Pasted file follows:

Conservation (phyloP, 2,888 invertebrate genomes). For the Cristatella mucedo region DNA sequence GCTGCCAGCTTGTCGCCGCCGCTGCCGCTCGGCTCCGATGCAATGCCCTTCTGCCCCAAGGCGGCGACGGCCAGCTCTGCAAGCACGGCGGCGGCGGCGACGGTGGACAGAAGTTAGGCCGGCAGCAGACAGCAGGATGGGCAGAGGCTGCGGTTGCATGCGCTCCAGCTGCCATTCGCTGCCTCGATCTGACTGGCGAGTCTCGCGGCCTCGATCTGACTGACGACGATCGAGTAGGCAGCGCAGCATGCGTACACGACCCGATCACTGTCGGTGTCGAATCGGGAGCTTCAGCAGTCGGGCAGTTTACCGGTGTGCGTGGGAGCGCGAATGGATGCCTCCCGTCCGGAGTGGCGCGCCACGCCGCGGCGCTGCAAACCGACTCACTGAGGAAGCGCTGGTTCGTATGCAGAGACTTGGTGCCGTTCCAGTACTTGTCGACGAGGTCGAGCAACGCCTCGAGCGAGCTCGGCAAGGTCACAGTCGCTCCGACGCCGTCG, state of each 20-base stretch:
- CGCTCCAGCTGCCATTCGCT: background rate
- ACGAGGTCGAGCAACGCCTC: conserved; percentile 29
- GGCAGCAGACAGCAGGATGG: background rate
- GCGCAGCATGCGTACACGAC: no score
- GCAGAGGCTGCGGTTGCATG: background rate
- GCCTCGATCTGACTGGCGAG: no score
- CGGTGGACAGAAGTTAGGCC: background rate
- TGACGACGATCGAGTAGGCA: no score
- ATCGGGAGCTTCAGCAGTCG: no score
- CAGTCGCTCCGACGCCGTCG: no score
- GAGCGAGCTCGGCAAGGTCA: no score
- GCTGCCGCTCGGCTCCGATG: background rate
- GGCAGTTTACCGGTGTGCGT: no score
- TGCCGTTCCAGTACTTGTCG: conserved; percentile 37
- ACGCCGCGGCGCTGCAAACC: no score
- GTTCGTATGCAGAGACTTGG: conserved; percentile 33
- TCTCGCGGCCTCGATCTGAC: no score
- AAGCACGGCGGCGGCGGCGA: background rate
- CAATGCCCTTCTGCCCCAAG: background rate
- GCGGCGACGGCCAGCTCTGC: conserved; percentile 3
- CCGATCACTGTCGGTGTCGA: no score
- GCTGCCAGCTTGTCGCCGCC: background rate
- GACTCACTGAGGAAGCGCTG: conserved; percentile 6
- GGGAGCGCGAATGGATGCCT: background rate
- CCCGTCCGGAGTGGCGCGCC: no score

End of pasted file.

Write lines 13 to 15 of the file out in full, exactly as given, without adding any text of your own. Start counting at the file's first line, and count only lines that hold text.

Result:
- GCTGCCGCTCGGCTCCGATG: background rate
- GGCAGTTTACCGGTGTGCGT: no score
- TGCCGTTCCAGTACTTGTCG: conserved; percentile 37